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  • TSMC and Flex Logix?

    There was a lot to learn at the TSMC Technical Symposium last week, in the keynotes for sure but also in the halls and exhibits. Tom Dillinger did a nice job covering the keynotes in his posts Key Take aways from the TSMC Technology Symposium Part 1 and Part 2 but there was something interesting that many people may have missed in the exhibit hall.

    As you may know this event is invitation only and that includes the companies who exhibit. To exhibit you must have a formal relationship with TSMC and more importantly with TSMC’s top customers so it interesting to see new companies in the exhibit hall and speculate why they are there.

    The most interesting new company exhibiting this year in my opinion was Flex Logix Technologies:

    Article: An Approach to 20nm IC Design-flex-logix-example-min-jpg

    FLEX LOGIX ANNOUNCES PROGRAM FOR FAST-TRACK EVALUATION AND PROTOTYPING
    Reconfigurable RTL Enables One Design to Serve Varying Customer Requirements


    “Architects, front-end designers and physical design teams all need to become familiar with this new technology for applications from MCU to IOT to Networking and more. Like with any technology, it is best to learn by doing and starting simple,” explained Flex Logix CEO and co-founder Geoff Tate. “This new program allows customers to fully evaluate EFLX in detail and in silicon at very low cost.”

    Geoff Tate and Andy Jaros manned the booth (Andy and I worked at Virage Logic together years ago). Talking to both the CEO and VP of sales was a great opportunity to understand the Flex Logix value proposition so here it goes:

    More and more companies are trying to build flexibility into their SoC designs. The traditional approach has been to overdesign an SoC or functional block to try and anticipate all possible requirements and simply select an option: blow a fuse, spin a metal mask, or make a bond out option to “personalize” a particular chip for a customer or market application.

    The theory goes, with advanced process nodes, gates are “cheap”, so this design philosophy is easily justifiable. But what is not cheap are the mask costs not to mention the engineering and validation cost. And there’s the cost of missing a market window if a spec changes or a customer decides they want to tweak a custom built hardware accelerator because their algorithm changed or they want to modify the pinout due to system constraints.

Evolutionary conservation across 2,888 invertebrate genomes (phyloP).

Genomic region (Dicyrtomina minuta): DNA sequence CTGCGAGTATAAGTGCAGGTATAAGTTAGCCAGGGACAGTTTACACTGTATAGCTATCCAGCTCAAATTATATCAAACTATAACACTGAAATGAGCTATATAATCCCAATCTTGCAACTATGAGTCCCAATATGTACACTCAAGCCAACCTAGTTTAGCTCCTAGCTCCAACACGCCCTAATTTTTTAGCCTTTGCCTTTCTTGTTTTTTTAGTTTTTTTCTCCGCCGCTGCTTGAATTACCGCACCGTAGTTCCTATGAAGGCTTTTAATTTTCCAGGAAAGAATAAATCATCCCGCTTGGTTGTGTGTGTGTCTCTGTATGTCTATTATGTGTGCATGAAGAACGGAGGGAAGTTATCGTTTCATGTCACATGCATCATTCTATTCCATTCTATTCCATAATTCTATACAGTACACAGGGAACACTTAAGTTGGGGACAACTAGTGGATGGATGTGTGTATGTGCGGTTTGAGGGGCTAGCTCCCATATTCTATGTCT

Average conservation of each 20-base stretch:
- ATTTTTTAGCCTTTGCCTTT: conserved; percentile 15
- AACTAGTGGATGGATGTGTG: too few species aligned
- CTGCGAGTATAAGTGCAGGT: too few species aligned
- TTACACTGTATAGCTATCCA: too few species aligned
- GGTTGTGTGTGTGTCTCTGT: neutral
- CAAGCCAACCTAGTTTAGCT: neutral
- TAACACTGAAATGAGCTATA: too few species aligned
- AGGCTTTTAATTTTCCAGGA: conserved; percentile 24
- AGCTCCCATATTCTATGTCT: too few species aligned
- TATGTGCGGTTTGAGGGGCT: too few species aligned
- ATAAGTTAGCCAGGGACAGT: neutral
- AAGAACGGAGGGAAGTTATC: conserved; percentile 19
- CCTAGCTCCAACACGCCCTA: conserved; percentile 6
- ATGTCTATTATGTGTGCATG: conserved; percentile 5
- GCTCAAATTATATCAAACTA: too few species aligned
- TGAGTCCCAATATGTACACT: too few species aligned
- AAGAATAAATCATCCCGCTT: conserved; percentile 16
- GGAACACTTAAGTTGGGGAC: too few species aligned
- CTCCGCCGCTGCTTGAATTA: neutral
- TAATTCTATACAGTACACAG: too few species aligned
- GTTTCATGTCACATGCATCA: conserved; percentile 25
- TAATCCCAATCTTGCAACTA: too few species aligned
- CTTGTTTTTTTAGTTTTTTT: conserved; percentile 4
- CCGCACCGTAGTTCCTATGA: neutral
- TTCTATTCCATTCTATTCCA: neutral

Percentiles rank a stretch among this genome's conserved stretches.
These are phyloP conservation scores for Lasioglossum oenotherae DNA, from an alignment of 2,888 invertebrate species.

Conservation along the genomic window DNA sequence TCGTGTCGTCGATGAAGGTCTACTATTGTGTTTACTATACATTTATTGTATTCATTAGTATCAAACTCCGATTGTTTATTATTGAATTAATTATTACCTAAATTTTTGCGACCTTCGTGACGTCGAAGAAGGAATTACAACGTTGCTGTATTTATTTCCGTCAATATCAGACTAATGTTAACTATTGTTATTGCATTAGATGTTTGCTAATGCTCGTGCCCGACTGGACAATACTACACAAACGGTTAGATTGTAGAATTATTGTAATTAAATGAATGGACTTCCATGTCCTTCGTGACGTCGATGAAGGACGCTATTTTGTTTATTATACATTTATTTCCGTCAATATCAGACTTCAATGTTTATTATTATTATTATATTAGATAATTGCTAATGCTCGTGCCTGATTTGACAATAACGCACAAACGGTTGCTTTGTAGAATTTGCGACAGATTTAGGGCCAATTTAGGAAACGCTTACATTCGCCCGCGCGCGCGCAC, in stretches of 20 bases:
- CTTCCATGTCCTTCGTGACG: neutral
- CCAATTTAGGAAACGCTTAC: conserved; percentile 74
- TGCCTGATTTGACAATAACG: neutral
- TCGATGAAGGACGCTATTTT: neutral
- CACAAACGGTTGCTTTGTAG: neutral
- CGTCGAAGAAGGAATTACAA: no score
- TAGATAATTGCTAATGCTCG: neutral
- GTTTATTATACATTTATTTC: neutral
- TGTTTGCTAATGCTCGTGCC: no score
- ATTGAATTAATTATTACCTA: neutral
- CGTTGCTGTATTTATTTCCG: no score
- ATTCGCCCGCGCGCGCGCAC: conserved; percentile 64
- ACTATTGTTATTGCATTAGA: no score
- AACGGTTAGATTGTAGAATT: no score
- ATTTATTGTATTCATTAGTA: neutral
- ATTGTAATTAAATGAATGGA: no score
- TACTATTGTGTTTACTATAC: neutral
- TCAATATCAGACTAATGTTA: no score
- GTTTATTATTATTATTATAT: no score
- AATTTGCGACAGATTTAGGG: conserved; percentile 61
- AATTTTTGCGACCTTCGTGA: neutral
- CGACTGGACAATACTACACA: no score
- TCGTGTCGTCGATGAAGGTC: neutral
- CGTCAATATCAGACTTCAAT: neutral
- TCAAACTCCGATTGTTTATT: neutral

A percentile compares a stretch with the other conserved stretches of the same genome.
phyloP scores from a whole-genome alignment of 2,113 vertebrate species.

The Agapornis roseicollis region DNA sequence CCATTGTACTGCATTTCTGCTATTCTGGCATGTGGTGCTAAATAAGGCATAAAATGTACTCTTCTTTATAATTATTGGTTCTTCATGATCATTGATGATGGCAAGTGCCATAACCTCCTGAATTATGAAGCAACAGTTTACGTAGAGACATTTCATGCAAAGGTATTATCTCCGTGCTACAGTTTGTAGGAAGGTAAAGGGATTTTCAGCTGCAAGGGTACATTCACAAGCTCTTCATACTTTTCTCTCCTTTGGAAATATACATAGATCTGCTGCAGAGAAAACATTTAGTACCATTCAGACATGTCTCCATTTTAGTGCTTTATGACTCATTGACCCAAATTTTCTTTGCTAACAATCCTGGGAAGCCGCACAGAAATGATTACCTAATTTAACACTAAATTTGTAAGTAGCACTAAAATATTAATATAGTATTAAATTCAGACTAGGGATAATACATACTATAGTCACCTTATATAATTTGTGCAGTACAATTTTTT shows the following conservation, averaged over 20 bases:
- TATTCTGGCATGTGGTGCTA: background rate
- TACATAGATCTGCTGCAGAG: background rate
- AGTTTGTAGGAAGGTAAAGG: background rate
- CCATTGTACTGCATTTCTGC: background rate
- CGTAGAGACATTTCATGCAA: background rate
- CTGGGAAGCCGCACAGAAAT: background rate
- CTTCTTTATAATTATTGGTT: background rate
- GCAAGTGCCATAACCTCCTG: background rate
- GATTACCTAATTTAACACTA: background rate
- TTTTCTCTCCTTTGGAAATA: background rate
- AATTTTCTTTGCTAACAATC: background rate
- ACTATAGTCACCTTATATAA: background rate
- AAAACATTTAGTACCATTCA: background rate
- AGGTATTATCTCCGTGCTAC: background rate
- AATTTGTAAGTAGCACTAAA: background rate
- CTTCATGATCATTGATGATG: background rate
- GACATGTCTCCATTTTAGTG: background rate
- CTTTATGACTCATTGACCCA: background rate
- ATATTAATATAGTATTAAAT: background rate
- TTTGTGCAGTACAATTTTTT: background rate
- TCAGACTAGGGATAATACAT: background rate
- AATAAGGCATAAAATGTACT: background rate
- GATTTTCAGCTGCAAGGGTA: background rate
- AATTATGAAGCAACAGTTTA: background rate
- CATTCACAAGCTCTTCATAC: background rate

As market requirements and customer demands are changing even more rapidly, designing SoCs with more flexibility in mind is making more and more financial sense. Even if it uses a few more “cheap” gates, can save money on multiple tape outs, and helps keep up with changing requirements.

    It requires a slightly different approach to designing chips of course and Flex Logix has the right idea with their Fast Track program to help architects and designers experiment with adding more flexibility to their projects. Additionally, the ability to have one die that can be retargeted to multiple applications improves ROI.

    Additionally, the ability to upgrade features in the field, in system, offers the possibility of a new revenue stream: providing optional upgrades that permit better, faster operation. Often the alternative is to fall back to emulation in software which can suck up a lot of processor bandwidth (not to mention power) that can be used elsewhere.

    For more detailed information, Don Dingee is our embedded design expert and he has written about Flex Logix twice thus far. Or you can give Andy a ring, he is always good company for a coffee or lunch.

    Creating a better embedded FPGA IP product

    Reconfigurable redefined with embedded FPGA core IP

    FLEX LOGIX, founded in March 2014, provides solutions for reconfigurable RTL in chip and system designs using embedded FPGA IP cores and software. The company's technology platform delivers significant customer benefits by dramatically reducing design and manufacturing risks, accelerating technology roadmaps, and bringing greater flexibility to customers’ hardware. Flex Logix recently secured $7.4 million of venture backed capital. It is headquartered in Mountain View, California and has sales rep offices in China, Europe, Israel, Taiwan and Texas. More information can be obtained at http://www.flex-logix.com